relax.....sit a spell

The city is a fact in nature, like a cave, a run of mackerel or an ant-heap. But it is also a conscious work of art, and it holds within its communal framework many simpler and more personal forms of art. Mind takes form in the city; and in turn, urban forms condition mind.

Lewis Mumford


2.12.05 - 2.27.05

On January 22, 2003 Michael R. Bloomberg, Mayor of New York City, announced that the city has given permission to New York artists Christo and Jeanne-Claude to realize their temporary work of art:The Gates, Central Park, New York, 1979-2005.



gest: not me but still dope!


saturday in the park....i think it was the 4th of july

The BMW 6 (codenamed the E24) appeared in 1976, borrowing much of its design and mechanics from the upcoming E23 7 series and provided a much-needed replacement for its predecessor, the E9 30CS/i Coupe. Most of the first models were produced at Karmann's Osnabruck plant before production was brought under the BMW roof a year later. The new Coupe, whose models were aptly marked 'CS' (standing for 'Coupe Sport') were available primarily in two models. You could have a 3.0 litre single carburetor model, the 630CS, or you could opt for vastly more grunt with fuel injection and a bigger 3.3 litre engine in the 633 CSi.
The 633Csi was a more spacious, luxurious example of the sporting archetype than the 630CS, also introducing a handy innovation replicated throughout today's modern cars. This new feature was Check Control, a status-reporting system which allowed the driver to check brake fluid, windscreen washer and oil levels with a push of the 'TEST' button, the system also reported failures in brake lights and lining. The 6s also debuted with the first on-board computer and a (now commonplace) service interval indicator.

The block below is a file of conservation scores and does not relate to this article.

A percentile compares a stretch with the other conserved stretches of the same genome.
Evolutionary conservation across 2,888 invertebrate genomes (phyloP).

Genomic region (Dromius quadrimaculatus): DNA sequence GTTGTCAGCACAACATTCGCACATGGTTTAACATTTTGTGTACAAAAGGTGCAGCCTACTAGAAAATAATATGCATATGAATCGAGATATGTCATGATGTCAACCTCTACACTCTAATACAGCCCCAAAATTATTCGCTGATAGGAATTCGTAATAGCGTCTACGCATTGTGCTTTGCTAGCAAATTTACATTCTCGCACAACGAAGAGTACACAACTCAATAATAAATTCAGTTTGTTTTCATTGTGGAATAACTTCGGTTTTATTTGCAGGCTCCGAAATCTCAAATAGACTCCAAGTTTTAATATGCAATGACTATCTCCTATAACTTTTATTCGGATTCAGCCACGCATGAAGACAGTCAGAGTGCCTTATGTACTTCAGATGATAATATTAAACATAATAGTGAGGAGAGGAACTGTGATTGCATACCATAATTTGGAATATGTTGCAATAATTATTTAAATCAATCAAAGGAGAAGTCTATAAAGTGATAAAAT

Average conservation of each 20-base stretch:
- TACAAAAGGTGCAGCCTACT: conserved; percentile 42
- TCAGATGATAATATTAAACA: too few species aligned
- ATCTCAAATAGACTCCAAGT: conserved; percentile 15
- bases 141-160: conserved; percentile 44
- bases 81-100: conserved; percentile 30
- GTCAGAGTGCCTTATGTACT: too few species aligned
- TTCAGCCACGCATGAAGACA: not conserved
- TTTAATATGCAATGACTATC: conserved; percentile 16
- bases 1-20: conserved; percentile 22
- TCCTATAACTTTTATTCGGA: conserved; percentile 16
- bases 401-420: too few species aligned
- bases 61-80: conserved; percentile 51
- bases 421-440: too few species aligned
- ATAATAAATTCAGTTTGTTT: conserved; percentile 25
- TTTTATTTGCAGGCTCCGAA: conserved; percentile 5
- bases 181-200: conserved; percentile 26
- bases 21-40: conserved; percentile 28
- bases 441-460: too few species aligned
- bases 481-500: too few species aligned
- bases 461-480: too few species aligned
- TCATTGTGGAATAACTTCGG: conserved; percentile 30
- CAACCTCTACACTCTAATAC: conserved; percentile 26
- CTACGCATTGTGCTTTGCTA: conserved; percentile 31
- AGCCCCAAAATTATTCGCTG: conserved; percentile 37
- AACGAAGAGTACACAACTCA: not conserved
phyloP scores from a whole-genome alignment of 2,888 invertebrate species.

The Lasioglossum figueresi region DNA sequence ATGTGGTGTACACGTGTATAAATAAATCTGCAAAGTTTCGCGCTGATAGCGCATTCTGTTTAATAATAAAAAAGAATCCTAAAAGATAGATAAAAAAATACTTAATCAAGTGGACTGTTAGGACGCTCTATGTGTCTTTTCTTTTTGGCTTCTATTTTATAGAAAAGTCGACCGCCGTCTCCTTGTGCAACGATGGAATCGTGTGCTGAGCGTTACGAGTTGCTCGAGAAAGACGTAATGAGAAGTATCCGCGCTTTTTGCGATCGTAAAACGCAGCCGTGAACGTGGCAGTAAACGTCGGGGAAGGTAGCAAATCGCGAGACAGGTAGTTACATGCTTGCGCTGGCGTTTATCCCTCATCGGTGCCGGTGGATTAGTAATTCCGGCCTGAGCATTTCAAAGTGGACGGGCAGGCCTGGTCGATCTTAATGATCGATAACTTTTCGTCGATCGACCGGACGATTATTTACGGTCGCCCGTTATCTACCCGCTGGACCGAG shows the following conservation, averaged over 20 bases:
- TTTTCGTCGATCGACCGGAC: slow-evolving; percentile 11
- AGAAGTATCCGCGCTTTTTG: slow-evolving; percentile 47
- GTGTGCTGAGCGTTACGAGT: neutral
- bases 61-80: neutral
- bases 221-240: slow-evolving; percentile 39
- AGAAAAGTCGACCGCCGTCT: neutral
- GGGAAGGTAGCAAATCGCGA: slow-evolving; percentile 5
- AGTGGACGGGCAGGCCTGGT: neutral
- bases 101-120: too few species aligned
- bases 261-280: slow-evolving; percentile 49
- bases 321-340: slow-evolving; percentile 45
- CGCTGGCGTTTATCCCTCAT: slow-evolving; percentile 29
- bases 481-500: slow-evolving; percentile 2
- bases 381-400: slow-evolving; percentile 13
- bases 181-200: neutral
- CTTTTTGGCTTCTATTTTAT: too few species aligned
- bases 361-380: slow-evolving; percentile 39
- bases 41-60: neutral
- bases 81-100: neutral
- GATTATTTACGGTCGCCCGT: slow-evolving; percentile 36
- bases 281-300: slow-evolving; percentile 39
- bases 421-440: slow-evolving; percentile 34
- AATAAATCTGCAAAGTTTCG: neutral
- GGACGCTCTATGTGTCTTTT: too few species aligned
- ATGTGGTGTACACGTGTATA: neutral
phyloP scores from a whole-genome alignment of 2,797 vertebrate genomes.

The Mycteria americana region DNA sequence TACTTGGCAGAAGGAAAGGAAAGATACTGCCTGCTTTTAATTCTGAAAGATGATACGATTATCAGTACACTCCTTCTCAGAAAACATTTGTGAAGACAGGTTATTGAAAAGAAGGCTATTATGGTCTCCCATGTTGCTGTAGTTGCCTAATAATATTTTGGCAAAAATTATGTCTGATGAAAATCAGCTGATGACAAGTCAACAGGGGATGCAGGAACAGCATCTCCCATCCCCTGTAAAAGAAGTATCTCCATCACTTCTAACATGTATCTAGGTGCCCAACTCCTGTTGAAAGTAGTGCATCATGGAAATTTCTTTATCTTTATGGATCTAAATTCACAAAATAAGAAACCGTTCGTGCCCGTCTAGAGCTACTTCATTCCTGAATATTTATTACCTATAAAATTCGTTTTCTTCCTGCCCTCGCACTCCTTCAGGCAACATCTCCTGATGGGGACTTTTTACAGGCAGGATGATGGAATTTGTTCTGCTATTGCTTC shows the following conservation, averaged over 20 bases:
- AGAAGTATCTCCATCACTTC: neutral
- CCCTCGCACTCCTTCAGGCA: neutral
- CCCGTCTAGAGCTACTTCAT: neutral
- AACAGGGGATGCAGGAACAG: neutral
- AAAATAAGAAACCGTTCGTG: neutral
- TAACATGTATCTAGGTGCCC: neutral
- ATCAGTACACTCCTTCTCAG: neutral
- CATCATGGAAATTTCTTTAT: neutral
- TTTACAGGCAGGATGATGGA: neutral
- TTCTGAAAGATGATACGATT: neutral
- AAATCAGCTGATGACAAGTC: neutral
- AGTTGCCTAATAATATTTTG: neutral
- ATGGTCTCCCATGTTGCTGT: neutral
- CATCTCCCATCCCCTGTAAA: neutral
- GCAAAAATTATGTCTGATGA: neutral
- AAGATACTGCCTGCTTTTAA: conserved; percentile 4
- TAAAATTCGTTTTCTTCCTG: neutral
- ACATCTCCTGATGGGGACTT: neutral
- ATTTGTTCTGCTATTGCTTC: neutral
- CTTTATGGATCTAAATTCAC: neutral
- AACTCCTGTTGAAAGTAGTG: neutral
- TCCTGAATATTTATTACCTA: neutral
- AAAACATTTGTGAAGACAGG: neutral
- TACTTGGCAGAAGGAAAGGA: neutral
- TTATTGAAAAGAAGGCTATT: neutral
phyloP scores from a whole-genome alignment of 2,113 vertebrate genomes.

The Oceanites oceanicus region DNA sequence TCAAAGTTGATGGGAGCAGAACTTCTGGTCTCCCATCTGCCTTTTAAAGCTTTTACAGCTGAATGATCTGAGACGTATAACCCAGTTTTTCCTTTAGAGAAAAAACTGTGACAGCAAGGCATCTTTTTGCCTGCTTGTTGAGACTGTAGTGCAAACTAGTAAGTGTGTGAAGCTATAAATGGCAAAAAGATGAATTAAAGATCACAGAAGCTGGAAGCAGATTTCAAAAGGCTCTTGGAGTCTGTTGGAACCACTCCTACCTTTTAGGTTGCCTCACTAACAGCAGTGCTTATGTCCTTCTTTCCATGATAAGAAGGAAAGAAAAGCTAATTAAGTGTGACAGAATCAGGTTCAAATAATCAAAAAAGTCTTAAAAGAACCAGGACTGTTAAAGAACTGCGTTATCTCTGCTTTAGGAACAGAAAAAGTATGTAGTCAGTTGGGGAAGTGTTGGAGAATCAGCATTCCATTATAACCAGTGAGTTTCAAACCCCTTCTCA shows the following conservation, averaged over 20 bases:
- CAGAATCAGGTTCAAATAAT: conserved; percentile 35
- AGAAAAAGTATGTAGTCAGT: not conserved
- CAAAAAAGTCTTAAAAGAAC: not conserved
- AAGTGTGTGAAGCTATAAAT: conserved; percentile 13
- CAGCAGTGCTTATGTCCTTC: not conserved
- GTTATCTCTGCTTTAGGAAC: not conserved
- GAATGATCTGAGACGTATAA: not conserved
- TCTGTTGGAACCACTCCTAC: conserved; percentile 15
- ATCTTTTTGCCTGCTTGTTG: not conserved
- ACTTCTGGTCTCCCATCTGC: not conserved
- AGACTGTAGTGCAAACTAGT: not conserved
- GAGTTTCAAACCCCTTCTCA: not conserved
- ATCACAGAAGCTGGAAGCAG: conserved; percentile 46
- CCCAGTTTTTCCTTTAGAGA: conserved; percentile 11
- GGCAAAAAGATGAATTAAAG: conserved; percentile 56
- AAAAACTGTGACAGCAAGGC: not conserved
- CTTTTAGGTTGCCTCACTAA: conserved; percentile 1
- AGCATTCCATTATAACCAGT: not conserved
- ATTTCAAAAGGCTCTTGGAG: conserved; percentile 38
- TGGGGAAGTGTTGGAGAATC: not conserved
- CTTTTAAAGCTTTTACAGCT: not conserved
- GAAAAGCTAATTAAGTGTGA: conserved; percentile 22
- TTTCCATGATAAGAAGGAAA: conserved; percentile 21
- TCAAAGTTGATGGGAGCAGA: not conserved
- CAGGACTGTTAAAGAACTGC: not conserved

In 1978, the 635CSi joined the line-up and in 1979, the entry-level 628CSi tempted buyers into the driver's seat of a six.


genius of the week

Charles Mingus
One of the most important figures in twentieth century American music, Charles Mingus was a virtuoso bass player, accomplished pianist, bandleader and composer.


yeah man.....thats it

nothing like a little snow outside, and a little jelly roll inside


oh man...do you see that too?

In 1926 when Julius Freed wanted to open an orange juice stand in California, he asked his friend, Bill Hamlin to help find a suitable location. Hamlin, a real estate developer, found Julius a small store in Los Angeles on south Broadway with a pool hall down stairs, garment factory upstairs and a theater next door.
Julius Freed had moderate success with his new business. Hamlin suggested Julius jazz up the drink. Hamlin had an idea how to make fresh squeezed orange juice more exciting and consistent. A former chemistry student, Hamlin decided he would create a new formula. Freed liked the new fresh blended drink idea and began selling it in his store. It was clearly a winner, quickly outselling orange juice. Hamlin soon jumped behind the counter to help keep up with thirsty customers shouting, "Give me an orange Julius!" Thus the unique Orange JuliusĀ® name and product were born.


my first blizzard in queens: hour 1

as i peer out the window my spirit lifts, the snow falls, the streets are created anew. it seems a fresh new start lies out there, only a few steps from the doorway of my mind


my first blizzard in queens: hour 2

i swear to god pal, if you keep shoveling snow into the parking spot i just cleared, you will catch more than a shovel in your windshield. why don't you go get yourself another gyro and discuss the upcoming mets season. do you see what happens larry?......do you see what happens.......



who is this man?


man...i love the office

please send me more "funny" pictures, and chain e-mails, and family photos, and iq quizes, and strange human analogies that involve colors-animals-numbers, that are acompanied with the phrase "try it, you won't believe it, it's really true" i really have nothing to do, so continue with the e-mails that have viruses and shut me down for an hour. hey what's everyone having for lunch, i can't wait!